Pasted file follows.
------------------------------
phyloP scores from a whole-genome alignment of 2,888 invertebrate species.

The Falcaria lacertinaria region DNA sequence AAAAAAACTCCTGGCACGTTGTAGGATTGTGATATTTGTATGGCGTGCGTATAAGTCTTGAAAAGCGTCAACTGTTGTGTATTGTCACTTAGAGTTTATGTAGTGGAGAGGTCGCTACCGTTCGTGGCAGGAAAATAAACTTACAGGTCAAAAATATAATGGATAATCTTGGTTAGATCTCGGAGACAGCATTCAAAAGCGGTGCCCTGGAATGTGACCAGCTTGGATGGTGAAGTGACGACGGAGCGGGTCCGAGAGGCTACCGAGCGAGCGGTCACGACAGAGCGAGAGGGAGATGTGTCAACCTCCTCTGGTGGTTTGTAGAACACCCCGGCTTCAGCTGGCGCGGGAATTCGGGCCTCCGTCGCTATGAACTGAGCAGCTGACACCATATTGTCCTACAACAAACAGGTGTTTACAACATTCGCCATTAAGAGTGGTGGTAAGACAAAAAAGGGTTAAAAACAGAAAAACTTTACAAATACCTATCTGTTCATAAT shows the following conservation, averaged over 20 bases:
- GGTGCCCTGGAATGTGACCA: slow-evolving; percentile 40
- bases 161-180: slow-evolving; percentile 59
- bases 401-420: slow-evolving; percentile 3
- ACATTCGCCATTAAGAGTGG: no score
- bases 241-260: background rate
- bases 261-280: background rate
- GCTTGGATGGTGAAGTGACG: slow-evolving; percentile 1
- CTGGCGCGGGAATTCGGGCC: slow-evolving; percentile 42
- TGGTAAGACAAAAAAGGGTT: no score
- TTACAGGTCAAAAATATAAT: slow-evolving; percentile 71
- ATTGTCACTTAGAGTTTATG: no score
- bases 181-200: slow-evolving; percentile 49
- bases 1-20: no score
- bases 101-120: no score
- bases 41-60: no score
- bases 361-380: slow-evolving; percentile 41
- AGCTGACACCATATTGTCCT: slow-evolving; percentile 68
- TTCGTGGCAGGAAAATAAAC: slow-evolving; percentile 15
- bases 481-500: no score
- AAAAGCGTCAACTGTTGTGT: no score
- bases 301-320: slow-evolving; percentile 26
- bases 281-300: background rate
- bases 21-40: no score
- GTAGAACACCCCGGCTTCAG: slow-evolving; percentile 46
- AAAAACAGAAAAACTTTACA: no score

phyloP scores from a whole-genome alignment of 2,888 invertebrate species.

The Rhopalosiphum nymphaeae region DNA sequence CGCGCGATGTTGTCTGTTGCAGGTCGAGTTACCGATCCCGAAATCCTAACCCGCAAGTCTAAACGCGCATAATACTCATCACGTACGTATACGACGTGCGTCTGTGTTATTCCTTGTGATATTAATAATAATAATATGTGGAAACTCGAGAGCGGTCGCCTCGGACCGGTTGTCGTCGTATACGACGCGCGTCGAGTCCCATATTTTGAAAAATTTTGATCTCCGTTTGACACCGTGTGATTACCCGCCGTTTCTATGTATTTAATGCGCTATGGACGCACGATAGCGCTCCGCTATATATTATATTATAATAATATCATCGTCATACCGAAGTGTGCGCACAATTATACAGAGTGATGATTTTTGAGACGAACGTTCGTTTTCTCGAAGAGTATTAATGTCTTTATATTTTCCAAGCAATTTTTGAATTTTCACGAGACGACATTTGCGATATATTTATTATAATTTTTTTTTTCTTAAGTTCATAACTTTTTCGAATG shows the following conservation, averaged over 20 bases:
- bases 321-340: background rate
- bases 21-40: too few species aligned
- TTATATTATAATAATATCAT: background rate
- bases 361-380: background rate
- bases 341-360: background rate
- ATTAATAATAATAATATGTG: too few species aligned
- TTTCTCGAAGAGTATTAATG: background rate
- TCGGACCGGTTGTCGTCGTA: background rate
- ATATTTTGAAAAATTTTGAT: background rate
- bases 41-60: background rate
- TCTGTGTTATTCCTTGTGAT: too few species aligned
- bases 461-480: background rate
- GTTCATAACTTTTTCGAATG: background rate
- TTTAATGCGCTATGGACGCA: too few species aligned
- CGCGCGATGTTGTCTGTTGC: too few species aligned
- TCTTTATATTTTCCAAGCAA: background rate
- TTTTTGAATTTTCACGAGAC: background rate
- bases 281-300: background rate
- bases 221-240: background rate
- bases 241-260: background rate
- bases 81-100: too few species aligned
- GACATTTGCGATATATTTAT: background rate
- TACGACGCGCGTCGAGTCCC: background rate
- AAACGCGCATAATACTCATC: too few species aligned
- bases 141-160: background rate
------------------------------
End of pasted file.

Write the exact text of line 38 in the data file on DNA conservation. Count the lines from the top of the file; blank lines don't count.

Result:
- ATATTTTGAAAAATTTTGAT: background rate